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The Natural Horn Today

Jeffrey Snedeker looks at the natural horn and its relevance to composers today.
( see: for more info on Jeffrey Snedeker)

A Natural Horn by LLBrown
The revival of historical instruments and the performance of period music has become an influential force in classical music during the past 50 years. This influence has impacted musicians' practices and techniques but, more importantly, “historically-informed performance” has altered ways in which we all hear this music, whether the response to it is positive or negative.

An interesting by-product of the historically-informed performance movement has been a number of new compositions written for certain of these historical instruments, perhaps most noticeably the surprising number of contemporary compositions for the natural horn. The natural horn, the valveless predecessor to the modern instrument, has several unique characteristics that seem to appeal to contemporary composers—the heroic, hunting qualities so often associated with the horn throughout its history are frequently used, but a wide ranging color palette offered by hand technique (introducing the hand into the bell to create new pitches and tone colors) and by crooks (extra pieces of tubing which put the horn in different keys, each having a slightly different tone color) offer new choices to contemporary composers. Initially, performers prepared works inspired by their experience with the instrument, and some composers envisioned the potential for a new "niche" to gain attention and name recognition. Over time, however, more composers have been inspired to write longer, more complex pieces, often combined with modern instruments like piano, strings, or percussion. The natural horn's unique color palette and technological limitations have posed interesting challenges that have pushed the instrument into an interesting new light-- one that combines its ancestry with its potential as a legitimate contemporary instrument. Nowhere is this more evident than with Györgi Ligeti's recent Hamburg Concerto (1999/2003), which features natural horns prominently.

As mentioned above, many composers were also performers if not on the natural instrument, like Hermann Baumann, certainly on the modern descendent, like Douglas Hill or Randall Faust. Some composers were commissioned by friends looking to expand the contemporary repertoire, like James Collorafi/Nicholas for hornist Richard Seraphinoff. In many cases, desires to add to or create a niche for a "new" instrument played a role for some. Since, on the natural horn, hand-stopping technique is required to play notes outside of the harmonic series, composers have been attracted to the necessary but "naturally" broader collection of colors, particularly as dynamics are combined with the different possibilities. Certainly, some choices are made based on the heritage of the instrument, using the natural harmonics to emphasize hunting or heroic calls to arms, but many find the mix of stopped colors to be useful as well, for contrast.

From a practical standpoint, it important to know some of the ground rules that performers of the natural horn expect composers to follow.

1. Generally, the harmonic series is notated in C so the open notes are easily discerned.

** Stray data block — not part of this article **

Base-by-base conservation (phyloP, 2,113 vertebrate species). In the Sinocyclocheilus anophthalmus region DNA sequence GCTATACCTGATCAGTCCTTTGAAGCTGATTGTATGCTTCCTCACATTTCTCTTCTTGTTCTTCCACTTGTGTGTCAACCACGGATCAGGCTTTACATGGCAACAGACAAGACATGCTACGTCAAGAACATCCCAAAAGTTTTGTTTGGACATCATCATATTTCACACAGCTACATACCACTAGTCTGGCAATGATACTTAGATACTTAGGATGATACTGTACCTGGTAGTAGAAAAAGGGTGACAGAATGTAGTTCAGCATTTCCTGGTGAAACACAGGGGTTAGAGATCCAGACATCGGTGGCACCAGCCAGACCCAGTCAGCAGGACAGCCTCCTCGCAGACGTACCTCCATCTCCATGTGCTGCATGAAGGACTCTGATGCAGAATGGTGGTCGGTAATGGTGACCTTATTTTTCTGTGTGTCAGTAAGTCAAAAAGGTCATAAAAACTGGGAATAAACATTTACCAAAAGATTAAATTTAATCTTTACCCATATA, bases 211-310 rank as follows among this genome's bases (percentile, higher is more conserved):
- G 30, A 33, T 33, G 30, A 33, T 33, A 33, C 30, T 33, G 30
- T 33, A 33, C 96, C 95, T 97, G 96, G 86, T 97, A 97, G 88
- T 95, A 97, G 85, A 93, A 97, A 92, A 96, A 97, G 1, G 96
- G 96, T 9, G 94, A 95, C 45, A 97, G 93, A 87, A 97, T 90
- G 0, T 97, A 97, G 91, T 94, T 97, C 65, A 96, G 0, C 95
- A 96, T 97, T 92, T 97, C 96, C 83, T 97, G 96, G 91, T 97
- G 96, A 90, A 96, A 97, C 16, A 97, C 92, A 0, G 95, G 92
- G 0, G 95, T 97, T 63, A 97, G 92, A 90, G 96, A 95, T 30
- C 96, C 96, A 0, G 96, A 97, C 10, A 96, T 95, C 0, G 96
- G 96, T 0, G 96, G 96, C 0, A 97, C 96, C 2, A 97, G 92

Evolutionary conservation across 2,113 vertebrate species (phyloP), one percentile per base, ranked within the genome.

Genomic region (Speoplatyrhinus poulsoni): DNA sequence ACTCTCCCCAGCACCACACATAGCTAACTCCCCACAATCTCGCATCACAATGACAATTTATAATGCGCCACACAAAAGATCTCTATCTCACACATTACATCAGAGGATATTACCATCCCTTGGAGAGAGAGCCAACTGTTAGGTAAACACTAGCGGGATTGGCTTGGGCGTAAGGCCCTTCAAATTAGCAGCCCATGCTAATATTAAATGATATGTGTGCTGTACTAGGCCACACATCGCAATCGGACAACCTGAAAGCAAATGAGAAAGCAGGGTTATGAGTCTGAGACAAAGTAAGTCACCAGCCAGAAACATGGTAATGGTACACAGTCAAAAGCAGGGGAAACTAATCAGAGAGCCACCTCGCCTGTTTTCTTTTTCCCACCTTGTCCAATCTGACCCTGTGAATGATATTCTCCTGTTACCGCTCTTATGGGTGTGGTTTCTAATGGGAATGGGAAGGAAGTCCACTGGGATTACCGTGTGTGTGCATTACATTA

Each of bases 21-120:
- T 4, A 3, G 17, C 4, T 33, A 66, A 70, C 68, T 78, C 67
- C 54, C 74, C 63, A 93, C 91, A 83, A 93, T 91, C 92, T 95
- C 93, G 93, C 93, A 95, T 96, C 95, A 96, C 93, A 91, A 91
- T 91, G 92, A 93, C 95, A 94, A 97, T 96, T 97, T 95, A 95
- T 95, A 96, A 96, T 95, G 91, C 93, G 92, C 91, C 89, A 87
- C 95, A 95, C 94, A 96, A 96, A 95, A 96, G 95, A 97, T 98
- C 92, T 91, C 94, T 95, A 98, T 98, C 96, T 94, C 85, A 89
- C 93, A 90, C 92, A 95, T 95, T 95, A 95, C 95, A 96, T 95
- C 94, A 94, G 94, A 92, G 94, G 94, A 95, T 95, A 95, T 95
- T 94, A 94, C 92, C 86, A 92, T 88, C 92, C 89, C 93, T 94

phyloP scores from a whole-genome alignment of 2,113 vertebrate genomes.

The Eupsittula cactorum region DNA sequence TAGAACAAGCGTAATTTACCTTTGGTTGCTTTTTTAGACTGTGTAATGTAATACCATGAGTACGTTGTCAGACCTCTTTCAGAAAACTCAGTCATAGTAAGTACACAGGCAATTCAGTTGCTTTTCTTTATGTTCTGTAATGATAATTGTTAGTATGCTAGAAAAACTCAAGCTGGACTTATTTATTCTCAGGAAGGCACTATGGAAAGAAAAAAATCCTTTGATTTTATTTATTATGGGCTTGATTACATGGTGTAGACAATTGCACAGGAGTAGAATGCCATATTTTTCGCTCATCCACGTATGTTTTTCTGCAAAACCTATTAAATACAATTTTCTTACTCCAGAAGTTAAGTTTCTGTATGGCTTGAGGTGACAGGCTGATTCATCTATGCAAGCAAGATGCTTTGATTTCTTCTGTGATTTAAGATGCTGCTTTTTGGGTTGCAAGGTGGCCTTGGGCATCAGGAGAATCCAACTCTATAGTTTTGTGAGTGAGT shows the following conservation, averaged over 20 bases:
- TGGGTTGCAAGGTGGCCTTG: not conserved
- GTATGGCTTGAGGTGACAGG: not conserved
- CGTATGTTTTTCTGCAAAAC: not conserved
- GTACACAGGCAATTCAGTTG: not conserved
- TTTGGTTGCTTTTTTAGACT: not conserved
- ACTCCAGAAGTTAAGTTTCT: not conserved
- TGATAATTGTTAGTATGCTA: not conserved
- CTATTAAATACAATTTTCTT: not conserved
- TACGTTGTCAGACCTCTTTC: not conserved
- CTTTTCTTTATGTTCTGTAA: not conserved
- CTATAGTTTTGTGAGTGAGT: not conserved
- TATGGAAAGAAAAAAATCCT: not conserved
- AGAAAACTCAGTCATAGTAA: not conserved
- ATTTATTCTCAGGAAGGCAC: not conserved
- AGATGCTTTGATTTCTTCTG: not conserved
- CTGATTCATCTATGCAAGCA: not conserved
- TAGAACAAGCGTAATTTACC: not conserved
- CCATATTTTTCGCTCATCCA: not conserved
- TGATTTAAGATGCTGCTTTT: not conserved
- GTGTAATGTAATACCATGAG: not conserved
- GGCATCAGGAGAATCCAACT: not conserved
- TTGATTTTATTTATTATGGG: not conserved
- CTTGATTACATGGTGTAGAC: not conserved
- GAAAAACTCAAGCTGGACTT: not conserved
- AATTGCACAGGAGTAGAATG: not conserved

2. The horn should then be crooked to the desired key; even if there is no “key”, the composer must decide what concert pitch harmonic series will be played with open sounds. Indicate the “key” by using “Horn in F” or “Horn in D”. With this indication, the performer will know to change the tube length by means of interchangeable tubes, or crooks. These keys work the same as before: Horn in F creates a concert pitch down a fifth from the notated pitch, and the others generally follow suit:
  • Horn in C alto—reads concert pitch (like a C trumpet)—very bright sound
  • Horn in B—not used
  • Horn in B-flat alto—concert pitch sounds down a whole step from the notated pitch
  • Horn in A—sounds down a minor third—bright but more centered
  • Horn in A-flat—rare
  • Horn in G-sounds down a perfect fourth
  • Horn in F-sharp—rare
  • Horn in F—notated just like the modern horn
  • Horn in E—sounds down a minor sixth
  • Horn in E-flat—sounds down a major sixth—full, rich tone color
  • Horn in D—sounds down a minor seventh
  • Horn in D-flat—rare
  • Horn in C basso—sounds down an octave from notated pitch—dark tone
  • Horn in B—rare
  • Horn in B-flat basso—sounds down a major ninth-- very dark, almost muffled sound
  • Horn in A basso-- rare

3. It seems that once the key/crook is chosen based on the desired open notes, the rest basically is dictated by the desired pitches or effects. Generally, it is best to think of the available stopped notes as being produced by bending open notes down to fill in the gap between two open notes in the series. Thus, performers can bend e' down as far as c#', g' can bend down to f', and so on. As the intervals between the open notes decrease, the range of stopped possibilities also decreases, but there are some nice opportunities for glissandi in both directions, either up to or down from the open note. NB: playing stopped notes below c' becomes less and less practical the lower you go. Most players can negotiate b, b-flat, even a; a-flat is tough, but can be lipped up from g. Below g, f# and f are practical, but e, e-flat, d, and d-flat are very difficult. Below c is also problematic, but possible to G